Kentucky bluegrass (Poa pratensis) receives its name from its blue inflorescence, an open, branching, pyramid-shaped structure known as a panicle. The panicle is 1-1/2 to 5 inches long and 1 to 3 inches wide. The waving branches bear spikelets on their ends. Each spikelet has three to six flowers capable of producing abundant awnless seed. Read More
Silver bluestem (Bothriochloa saccharoides) is a unique, attractive bunchgrass that derives its name from its silky white inflorescences. These silvery plumes range from 2-1/2 to 6 inches in length and obtain their distinctive appearance from their short, bent awns. Another name this species has received from its appearance is silver beardgrass. Read More
Most Americans probably know that Benjamin Franklin flew a kite in a thunderstorm to examine the properties of lightning. But did you know that he was also one of the first recorded storm chasers? Read More
Big bluestem (Andropogon gerardii) is one of the most iconic plants of the tallgrass prairie. Its sturdy, upright stems are usually covered with a blue, waxy coating, giving it its name. These stems grow in clumps and vary dramatically in height depending on the environment. Big bluestem can be a modest three feet tall, but it can also reach an amazing nine feet in height. The scale of the stems pale in comparison to the root system, however, which may probe as deep as 13 feet below the surface of the ground! Read More
Foxtail barley (Hordeum jubatum) receives its common name from its unique bushy inflorescence, or flower, which is similar in shape to the tail of a fox. This flower averages about two to five inches long and is soft and greenish or purplish. Its fluffy appearance comes from the awns, which can measure up to three inches long. Each yellowish-brown seed typically has four to eight awns, and it is also armed with tiny barbs along the edges. Read More
How well do you know your grass anatomy? You can probably identify a blade, a root, and maybe even an awn (ouch!), but how about a culm, a rachilla, or a panicle? Read More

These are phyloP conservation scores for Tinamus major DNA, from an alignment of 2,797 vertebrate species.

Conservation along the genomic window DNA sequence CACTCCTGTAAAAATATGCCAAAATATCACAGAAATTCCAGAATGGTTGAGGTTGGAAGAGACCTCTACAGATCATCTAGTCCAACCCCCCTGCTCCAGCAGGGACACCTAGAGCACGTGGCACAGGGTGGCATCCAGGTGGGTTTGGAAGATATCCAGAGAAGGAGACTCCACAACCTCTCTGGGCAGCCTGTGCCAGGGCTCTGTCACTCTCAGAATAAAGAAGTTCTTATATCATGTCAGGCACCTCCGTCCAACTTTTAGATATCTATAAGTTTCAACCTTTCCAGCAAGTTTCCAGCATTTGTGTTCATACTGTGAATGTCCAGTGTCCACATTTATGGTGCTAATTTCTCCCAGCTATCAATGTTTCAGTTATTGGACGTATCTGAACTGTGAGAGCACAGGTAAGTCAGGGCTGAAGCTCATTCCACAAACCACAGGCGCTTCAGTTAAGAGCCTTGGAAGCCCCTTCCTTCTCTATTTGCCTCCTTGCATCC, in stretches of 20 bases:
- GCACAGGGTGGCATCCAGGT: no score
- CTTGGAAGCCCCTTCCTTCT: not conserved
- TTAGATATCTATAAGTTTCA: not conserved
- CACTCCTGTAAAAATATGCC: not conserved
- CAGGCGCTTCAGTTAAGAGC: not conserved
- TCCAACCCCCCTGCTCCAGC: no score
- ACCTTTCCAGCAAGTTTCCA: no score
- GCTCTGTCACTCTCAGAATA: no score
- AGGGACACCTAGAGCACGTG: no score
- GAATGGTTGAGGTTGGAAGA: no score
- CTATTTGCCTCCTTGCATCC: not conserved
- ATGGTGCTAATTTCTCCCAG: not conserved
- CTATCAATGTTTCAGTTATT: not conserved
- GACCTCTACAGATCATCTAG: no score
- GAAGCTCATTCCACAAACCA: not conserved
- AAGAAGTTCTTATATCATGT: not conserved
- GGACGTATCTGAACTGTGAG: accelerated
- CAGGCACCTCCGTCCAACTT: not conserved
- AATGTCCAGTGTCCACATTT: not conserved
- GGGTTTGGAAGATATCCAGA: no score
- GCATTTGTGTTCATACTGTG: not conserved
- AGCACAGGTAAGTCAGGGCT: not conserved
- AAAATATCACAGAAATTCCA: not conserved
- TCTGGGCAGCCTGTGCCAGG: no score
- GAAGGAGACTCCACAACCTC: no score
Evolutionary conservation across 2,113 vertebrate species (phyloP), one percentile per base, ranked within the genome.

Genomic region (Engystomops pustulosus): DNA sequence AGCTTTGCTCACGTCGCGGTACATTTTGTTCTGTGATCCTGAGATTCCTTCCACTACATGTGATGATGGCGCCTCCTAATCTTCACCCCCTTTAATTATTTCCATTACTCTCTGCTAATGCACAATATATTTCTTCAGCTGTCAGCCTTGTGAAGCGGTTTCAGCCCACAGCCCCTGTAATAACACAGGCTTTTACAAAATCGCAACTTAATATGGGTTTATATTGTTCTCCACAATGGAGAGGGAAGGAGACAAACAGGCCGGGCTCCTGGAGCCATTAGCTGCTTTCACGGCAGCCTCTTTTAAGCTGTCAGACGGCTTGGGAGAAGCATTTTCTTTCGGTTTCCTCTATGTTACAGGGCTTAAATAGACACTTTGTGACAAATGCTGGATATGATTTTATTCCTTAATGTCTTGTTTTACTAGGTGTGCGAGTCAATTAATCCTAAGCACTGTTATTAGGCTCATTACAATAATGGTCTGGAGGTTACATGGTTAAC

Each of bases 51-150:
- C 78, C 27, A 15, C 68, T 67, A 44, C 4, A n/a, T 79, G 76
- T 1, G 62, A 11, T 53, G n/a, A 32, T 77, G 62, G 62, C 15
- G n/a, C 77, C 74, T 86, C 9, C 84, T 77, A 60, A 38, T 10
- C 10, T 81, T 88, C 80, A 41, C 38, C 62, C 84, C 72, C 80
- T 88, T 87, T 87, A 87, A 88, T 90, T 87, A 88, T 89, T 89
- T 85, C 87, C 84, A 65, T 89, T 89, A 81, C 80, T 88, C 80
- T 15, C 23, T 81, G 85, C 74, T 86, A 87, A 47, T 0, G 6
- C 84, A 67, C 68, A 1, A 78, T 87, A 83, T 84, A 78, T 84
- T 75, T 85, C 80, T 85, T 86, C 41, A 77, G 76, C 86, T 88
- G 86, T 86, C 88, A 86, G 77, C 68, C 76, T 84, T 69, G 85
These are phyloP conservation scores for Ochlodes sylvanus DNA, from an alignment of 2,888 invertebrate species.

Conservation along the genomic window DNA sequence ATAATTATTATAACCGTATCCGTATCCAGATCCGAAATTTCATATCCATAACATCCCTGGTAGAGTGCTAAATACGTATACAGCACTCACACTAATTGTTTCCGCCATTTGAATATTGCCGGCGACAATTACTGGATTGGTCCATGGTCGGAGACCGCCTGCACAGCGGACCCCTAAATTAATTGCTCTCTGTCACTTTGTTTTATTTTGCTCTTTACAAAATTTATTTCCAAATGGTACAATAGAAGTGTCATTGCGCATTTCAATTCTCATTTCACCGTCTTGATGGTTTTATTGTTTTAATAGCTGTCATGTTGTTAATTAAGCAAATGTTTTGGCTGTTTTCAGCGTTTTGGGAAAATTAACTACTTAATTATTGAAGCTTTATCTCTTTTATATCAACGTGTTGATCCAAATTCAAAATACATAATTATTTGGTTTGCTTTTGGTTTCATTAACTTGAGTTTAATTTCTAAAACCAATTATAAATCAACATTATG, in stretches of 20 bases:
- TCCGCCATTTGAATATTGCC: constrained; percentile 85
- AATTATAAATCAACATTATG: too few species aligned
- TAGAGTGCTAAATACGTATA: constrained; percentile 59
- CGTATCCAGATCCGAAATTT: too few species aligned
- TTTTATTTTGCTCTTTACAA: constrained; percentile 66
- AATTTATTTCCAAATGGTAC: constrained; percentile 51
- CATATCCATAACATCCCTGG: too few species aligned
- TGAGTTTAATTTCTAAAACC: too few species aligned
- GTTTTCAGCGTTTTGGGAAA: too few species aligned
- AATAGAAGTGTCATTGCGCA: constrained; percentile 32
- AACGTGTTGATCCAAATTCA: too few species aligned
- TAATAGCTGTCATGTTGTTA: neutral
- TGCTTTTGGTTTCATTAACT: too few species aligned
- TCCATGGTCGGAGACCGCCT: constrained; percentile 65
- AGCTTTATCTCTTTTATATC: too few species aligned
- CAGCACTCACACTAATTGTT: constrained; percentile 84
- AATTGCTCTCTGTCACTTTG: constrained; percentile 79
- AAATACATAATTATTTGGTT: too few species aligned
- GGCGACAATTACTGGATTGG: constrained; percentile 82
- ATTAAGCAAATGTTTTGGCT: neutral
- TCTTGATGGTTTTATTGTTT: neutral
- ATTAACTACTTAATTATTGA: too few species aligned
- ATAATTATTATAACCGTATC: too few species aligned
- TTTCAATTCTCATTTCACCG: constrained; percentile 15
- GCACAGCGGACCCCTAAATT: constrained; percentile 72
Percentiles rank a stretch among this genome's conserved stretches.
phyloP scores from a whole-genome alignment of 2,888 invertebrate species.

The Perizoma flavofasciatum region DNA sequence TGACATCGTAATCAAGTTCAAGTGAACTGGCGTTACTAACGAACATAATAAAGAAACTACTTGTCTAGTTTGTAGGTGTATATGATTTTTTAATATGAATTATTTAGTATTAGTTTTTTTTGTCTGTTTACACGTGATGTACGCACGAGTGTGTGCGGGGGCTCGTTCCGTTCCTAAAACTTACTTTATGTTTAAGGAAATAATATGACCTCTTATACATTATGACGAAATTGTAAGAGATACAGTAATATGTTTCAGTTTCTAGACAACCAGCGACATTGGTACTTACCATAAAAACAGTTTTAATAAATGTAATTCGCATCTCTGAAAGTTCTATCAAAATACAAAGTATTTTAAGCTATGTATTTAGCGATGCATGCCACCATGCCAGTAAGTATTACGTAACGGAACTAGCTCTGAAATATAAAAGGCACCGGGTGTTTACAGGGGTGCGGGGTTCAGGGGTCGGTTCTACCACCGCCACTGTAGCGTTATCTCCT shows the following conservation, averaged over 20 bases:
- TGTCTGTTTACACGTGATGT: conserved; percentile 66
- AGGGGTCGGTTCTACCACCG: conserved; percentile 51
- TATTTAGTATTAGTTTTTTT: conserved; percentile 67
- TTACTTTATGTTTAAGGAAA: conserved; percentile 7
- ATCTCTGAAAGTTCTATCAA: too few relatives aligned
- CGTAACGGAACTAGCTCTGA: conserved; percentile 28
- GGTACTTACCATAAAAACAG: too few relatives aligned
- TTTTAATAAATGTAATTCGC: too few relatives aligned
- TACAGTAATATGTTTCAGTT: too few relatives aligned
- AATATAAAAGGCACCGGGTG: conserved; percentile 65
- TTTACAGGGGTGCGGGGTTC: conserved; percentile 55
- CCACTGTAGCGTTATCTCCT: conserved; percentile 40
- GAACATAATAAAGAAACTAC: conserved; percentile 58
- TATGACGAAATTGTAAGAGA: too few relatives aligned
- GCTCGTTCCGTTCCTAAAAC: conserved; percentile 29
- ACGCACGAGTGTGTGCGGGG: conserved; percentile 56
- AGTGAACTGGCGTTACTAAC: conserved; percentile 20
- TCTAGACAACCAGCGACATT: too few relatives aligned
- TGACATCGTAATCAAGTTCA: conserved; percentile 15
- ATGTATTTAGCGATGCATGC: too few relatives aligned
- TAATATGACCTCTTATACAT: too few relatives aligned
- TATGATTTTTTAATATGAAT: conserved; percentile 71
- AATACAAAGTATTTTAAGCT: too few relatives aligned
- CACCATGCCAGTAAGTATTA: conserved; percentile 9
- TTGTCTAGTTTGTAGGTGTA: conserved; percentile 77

A quick glance at the heating properties of Osage orange may suggest that this tree is the world’s best firewood (if you don’t mind battling thorns and sharpening chainsaw blades frequently). After all, this dense wood is the hottest-burning firewood east of the Rocky Mountains, producing as much as 32.6 million BTUs per cord according to K-State. That’s enough heat to warp a wood-burning stove without proper precautions to keep the temperature down.
But sitting in front of an Osage orange fire can be anything but restful. Once the wood heats up, the constant shower of sparks can transform your fireplace in a miniature fireworks display.
Sparking occurs when the wood releases sap, which in this species is a thick, sticky white substance containing latex. The sparking increases dramatically if the fire is suddenly exposed to air.
You can mitigate, but not completely eliminate, the spark shower by allowing the sap to dry out before burning. Osage orange dries very slowly, taking from six months to two years depending on the size of the pieces. Note that the wood should be split before drying begins. Dry Osage orange is remarkably like iron.
It’s always best to be on the safe side, even with dry wood. Never burn Osage orange in an open fireplace, and never leave the fire unattended.
A new year—a new reading challenge!
This year, Kansas is the theme. To complete the challenge, you must read 12 Kansas-related books by the end of 2018:
- A book about Kansas prior to 1854.
- A book about Kansas flora.
- A fictional book written by a Kansas author.
- A book about territorial Kansas.
- A book about Kansas travel.
- A book about Kansas fauna.
- A book about Kansas in the late 1800s.
- A book of poetry written by a Kansas author.
- A book about a famous Kansan.
- A book about Kansas in the 1900s.
- A book of Kansas photography.
- A book about a current issue in Kansas.
Here are the rules:
- Books in electronic formats count.
- Both fiction and nonfiction books count.
- You can read the books in any order.
- Books cannot be counted twice, even if they fit into more than one category.
If you can complete a book a month, you will be able to complete the challenge easily.
Let us know what you’re reading this year! We’d love to hear from you!
The Homestead Bookshelf
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